Under Coalition Deal With Kahlon, Every Party Will Have Veto Power

Galant will not be invited to all security cabinet meetings, Kulanu will have seat on Judicial Appointments Committee.

Jonathan Lis
Jonathan Lis
Send in e-mailSend in e-mail
Kulanu leader Moshe Kahlon and Prime Minister Benjamin Netanyahu, April 29, 2015.
Kulanu leader Moshe Kahlon and Prime Minister Benjamin Netanyahu, April 29, 2015.
Jonathan Lis
Jonathan Lis

The coalition agreement between Likud and Kulanu signed last week reveals yet another victory for Moshe Kahlon as part of his battle to preserve the standing of the Supreme Court: A minister from Kulanu will occupy one of the two ministerial seats on the Judicial Appointments Committee. The other minister will be the justice minister. This move is expected to weaken the power of Likud and Habayit Hayehudi MKs who openly want to affect the choice of justices.

The full coalition agreement between the two parties published officially Sunday reveals that two of Netanyahu’s controversial pet initiatives could find themselves without adequate support in the Knesset to advance: All coalition partners received veto power over the Basic Law on Israel as a Jewish state; and for the “large party law,” which would require the president to give the task of forming the government after an election to the head of the largest party in the Knesset.

MK Yoav Galant (Kulanu), who will most likely be appointed a minister, will not be invited automatically to all meetings of the security cabinet, and will serve as an observer on behalf of Kahlon’s party at only some of the sessions. Thus Prime Minister Benjamin Netanyahu and Kahlon solved the disagreement between them over the former general’s addition to the security cabinet. Galant is the only minister from Kulanu mentioned by name in the party’s coalition agreement with Likud.

“The designated minister Yoav Galant will usually be invited as an observer to the Ministerial Committee on National Security Affairs,” states the wording of the agreement, which was officially released Sunday when the signed agreement was presented to the Knesset secretariat, as required by law.

Kulanu’s demand not to advance laws harming the standing of the High Court of Justice is expressed clearly in the document, and it states that the party will be able to vote as it sees fit on the matter.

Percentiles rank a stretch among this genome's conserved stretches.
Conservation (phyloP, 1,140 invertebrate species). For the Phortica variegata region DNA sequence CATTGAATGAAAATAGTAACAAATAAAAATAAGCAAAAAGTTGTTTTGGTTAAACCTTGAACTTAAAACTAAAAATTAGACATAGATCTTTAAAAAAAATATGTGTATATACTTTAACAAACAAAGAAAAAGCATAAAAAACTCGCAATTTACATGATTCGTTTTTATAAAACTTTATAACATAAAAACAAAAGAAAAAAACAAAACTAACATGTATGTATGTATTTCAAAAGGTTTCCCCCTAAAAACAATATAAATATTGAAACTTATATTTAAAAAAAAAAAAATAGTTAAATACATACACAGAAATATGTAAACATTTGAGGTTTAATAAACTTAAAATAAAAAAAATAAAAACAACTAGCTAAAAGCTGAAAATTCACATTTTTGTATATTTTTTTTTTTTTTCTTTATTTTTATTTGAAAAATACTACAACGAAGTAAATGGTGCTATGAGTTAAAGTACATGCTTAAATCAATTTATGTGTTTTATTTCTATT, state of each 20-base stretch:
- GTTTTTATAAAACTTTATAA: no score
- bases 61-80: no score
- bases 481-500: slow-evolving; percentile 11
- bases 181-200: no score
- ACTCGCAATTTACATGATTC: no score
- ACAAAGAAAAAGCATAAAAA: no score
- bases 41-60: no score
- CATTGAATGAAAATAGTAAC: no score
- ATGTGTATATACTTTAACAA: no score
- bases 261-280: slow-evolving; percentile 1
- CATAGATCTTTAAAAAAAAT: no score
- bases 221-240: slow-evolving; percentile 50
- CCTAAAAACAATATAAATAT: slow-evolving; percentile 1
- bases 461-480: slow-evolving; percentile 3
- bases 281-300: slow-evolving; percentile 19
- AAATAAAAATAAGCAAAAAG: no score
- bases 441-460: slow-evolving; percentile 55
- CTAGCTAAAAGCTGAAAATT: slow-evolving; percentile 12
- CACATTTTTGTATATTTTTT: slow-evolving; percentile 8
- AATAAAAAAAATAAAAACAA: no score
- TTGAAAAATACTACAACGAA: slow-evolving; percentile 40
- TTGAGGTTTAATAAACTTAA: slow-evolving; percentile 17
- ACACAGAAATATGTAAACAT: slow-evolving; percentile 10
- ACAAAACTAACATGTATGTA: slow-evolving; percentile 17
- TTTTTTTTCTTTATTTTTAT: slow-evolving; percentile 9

Kulanu received the posts of finance, housing and environmental protection ministers in the agreement, as well as a deputy minister in a ministry still not decided, plus the chairmanship of the Knesset Labor, Welfare and Health Committee and another subcommittee to be chosen. Kulanu will also appoint a deputy Knesset speaker in rotation with Likud. Two Kulanu ministers will serve on the Constitution, Law and Justice Committee.

Netanyahu’s fourth government is expected to have 22 ministers, but will be sworn in in two stages, as the present law allows only 18 cabinet ministers. The initial cabinet will have 10 ministers from Likud, two from Kulanu, two from Habayit Hayehudi, and one each for Shas and Yisrael Beiteinu. In the second stage Likud will add two more ministers and each of the other parties will receive an additional cabinet post. Deputy ministers will be appointed only in the second stage – after the law is changed – with the exception of the deputy health minister, United Torah Judaism Chairman Yaakov Litzman, who will have the standing of a full minister.

The agreement also includes a section that would allow Netanyahu to expand the coalition, and states that if a coalition with over 70 MKs is formed, changes in the agreement could be made – including the allocation of ministerial posts. Likud sources said this section is not intended to prepare for a unity government with the Zionist Union, but to allow Netanyahu maneuvering space during the coalition negotiations with other parties, if not all of them agree to sign agreements and enter the government.

Click the alert icon to follow topics:



Automatic approval of subscriber comments.

Subscribe today and save 40%

Already signed up? LOG IN


Election ad featuring Yair Lapid in Rahat, the largest Arab city in Israel's Negev region.

This Bedouin City Could Decide Who Is Israel's Next Prime Minister

Dr. Claris Harbon in the neighborhood where she grew up in Ashdod.

A Women's Rights Lawyer Felt She Didn't Belong in Israel. So She Moved to Morocco

Mohammed 'Moha' Alshawamreh.

'It Was Real Shock to Move From a Little Muslim Village, to a Big Open World'

From the cover of 'Shmutz.'

'There Are Similarities Between the Hasidic Community and Pornography’

A scene from Netflix's "RRR."

‘RRR’: If Cocaine Were a Movie, It Would Look Like This

Prime Minister Yair Lapid.

Yair Lapid's Journey: From Late-night Host to Israel's Prime Minister